Hares and jackrabbits are leporids belonging to the genus Lepus. A hare less than one year old is called a leveret. Four species commonly known as types of hare are classified outside of Lepus: the hispid hare (Caprolagus hispidus), and three species known as red rock hares (Pronolagus spp.).
Hares are very fast-moving animals; the European brown hare (Lepus europaeus) is able to run at speeds of up to 72 km/h (45 mph). They live solitarily or in pairs, while a "drove" is the collective noun for a group of hares.
A common type of hare in Arctic North America is the snowshoe hare, replaced farther south by the black-tailed jackrabbit, white-tailed jackrabbit, and other species.
Normally a shy animal, the European brown hare changes its behavior in spring, when hares can be seen in broad daylight chasing one another around meadows; this appears to be competition between males to attain dominance (and hence more access to breeding females). During this spring frenzy, hares can be seen "boxing"; one hare striking another with its paws (probably the origin of the term "mad as a March hare"). For a long time, this had been thought to be intermale competition, but closer observation has revealed it is usually a female hitting a male to prevent copulation.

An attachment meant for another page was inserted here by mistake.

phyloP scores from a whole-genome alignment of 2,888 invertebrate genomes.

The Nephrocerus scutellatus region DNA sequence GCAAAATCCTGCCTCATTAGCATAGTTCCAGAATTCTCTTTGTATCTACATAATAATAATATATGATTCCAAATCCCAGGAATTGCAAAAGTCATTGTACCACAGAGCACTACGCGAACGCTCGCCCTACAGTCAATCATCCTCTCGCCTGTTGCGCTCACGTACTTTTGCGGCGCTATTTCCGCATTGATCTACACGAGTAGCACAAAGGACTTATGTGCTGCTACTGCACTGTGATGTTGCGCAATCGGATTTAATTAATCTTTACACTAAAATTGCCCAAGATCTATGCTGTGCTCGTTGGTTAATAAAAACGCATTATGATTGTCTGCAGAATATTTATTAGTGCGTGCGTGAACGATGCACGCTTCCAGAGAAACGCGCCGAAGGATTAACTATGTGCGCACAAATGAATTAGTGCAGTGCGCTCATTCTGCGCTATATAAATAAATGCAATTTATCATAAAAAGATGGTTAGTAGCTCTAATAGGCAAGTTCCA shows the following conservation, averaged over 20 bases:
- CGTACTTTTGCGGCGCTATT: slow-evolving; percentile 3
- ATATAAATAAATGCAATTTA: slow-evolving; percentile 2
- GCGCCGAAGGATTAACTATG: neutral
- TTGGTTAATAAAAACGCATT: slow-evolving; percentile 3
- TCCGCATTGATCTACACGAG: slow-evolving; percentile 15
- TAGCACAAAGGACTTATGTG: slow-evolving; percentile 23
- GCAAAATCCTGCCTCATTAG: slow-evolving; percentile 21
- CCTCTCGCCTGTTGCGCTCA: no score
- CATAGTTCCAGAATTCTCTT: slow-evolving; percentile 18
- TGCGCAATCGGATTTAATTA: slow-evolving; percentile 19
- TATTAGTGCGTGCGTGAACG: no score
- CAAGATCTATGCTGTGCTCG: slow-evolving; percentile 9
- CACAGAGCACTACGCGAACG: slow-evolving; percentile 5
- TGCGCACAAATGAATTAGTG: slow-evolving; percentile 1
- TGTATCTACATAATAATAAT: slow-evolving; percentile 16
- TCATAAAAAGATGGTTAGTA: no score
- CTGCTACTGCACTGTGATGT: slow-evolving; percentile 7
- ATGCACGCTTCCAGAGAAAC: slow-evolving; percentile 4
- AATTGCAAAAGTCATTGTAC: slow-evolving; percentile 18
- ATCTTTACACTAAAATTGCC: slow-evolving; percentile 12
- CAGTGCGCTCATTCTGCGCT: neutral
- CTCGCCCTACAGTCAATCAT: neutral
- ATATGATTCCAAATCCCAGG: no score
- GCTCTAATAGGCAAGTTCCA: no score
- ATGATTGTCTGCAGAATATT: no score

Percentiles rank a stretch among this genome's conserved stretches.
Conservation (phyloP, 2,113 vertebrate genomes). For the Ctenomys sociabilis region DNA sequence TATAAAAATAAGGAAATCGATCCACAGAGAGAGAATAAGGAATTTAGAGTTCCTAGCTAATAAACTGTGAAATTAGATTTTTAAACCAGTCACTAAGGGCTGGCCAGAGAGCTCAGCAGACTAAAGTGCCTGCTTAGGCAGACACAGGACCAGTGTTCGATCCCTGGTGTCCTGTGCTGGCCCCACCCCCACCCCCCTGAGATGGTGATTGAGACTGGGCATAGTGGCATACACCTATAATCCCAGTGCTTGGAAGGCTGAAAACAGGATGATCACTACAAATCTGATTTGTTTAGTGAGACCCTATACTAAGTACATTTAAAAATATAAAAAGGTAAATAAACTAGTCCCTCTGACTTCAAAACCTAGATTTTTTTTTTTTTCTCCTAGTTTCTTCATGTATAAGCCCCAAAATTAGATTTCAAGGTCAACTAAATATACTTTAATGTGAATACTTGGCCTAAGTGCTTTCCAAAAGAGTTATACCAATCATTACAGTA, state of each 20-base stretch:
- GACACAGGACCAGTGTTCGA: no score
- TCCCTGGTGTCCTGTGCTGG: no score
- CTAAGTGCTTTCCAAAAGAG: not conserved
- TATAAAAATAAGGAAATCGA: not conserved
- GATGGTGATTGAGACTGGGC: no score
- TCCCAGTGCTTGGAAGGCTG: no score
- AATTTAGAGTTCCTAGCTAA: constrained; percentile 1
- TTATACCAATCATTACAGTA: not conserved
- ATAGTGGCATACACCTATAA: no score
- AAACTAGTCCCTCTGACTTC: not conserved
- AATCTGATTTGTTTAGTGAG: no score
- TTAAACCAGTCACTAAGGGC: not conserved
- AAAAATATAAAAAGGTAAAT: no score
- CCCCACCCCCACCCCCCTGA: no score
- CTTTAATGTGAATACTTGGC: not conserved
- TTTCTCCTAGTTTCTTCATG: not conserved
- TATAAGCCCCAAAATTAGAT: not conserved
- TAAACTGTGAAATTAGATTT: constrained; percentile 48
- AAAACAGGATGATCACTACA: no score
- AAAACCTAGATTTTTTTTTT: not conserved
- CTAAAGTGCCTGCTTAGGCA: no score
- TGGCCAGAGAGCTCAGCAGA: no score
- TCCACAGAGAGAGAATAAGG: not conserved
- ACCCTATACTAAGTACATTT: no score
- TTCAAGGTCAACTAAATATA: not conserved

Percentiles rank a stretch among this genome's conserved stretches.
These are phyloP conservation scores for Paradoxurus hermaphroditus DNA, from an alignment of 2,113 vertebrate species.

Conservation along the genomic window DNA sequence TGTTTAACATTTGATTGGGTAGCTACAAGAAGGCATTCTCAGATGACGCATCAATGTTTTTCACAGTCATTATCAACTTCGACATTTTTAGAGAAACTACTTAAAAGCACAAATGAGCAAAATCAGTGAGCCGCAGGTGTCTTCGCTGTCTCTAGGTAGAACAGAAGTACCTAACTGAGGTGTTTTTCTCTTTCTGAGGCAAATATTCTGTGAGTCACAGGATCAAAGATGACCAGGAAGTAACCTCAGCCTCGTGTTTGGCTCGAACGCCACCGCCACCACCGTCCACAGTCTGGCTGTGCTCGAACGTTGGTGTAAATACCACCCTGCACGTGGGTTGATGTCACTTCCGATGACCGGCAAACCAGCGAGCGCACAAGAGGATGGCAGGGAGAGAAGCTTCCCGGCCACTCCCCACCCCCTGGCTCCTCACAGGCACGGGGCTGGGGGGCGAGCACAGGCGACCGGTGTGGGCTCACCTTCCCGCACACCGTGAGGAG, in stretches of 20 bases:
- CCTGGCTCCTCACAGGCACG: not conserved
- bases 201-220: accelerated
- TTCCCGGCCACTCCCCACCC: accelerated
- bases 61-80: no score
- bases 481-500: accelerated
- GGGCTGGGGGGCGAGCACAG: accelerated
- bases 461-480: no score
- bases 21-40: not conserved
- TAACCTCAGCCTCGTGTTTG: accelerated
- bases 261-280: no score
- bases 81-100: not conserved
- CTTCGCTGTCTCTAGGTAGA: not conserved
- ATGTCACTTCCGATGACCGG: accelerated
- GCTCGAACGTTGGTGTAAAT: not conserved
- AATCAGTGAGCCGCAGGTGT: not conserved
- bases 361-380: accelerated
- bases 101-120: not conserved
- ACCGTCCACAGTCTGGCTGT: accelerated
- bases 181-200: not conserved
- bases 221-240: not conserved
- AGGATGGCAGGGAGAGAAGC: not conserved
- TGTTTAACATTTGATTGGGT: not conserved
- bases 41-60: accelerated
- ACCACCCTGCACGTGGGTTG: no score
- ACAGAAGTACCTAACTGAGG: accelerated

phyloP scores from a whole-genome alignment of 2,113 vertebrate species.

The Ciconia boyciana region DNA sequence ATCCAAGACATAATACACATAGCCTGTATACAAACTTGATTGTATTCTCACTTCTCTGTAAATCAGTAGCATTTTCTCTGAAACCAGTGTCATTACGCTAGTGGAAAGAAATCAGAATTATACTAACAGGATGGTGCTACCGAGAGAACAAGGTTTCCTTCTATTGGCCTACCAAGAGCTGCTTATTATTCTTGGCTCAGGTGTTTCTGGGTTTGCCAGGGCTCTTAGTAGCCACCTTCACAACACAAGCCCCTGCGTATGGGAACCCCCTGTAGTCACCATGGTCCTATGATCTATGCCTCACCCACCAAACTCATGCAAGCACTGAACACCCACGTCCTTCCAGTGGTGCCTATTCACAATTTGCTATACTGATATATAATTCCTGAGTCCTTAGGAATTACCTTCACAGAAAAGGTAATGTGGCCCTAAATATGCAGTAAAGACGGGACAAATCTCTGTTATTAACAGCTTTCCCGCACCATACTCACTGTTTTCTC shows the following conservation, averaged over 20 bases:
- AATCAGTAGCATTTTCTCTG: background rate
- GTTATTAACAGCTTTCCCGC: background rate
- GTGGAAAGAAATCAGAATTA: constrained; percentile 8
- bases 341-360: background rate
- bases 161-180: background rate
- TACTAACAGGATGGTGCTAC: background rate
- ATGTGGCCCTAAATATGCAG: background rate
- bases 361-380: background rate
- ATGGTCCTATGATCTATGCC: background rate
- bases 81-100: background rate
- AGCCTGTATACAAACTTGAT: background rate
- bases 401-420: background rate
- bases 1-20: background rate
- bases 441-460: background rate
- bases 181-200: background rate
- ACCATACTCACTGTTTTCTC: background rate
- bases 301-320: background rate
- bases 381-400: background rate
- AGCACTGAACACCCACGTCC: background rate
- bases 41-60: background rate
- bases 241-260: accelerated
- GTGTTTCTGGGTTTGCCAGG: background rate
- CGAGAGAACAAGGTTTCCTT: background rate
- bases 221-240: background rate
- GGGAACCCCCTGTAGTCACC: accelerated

Famous quotes containing the word hare:
“Our argument ... will result, not upon logic by itselfthough without logic we should never have got to this pointbut upon the fortunate contingent fact that people who would take this logically possible view, after they had really imagined themselves in the other mans position, are extremely rare.”
—Richard M. Hare (b. 1919)
“No humane being, past the thoughtless age of boyhood, will wantonly murder any creature which holds its life by the same tenure that he does. The hare in its extremity cries like a child. I warn you, mothers, that my sympathies do not always make the usual philanthropic distinctions.”
—Henry David Thoreau (18171862)
“The hare grows old as she plays in the sun
And gazes around her with eyes of brightness;
Before the swift things that she dreamed of were done
She limps along in an aged whiteness....”
—William Butler Yeats (18651939)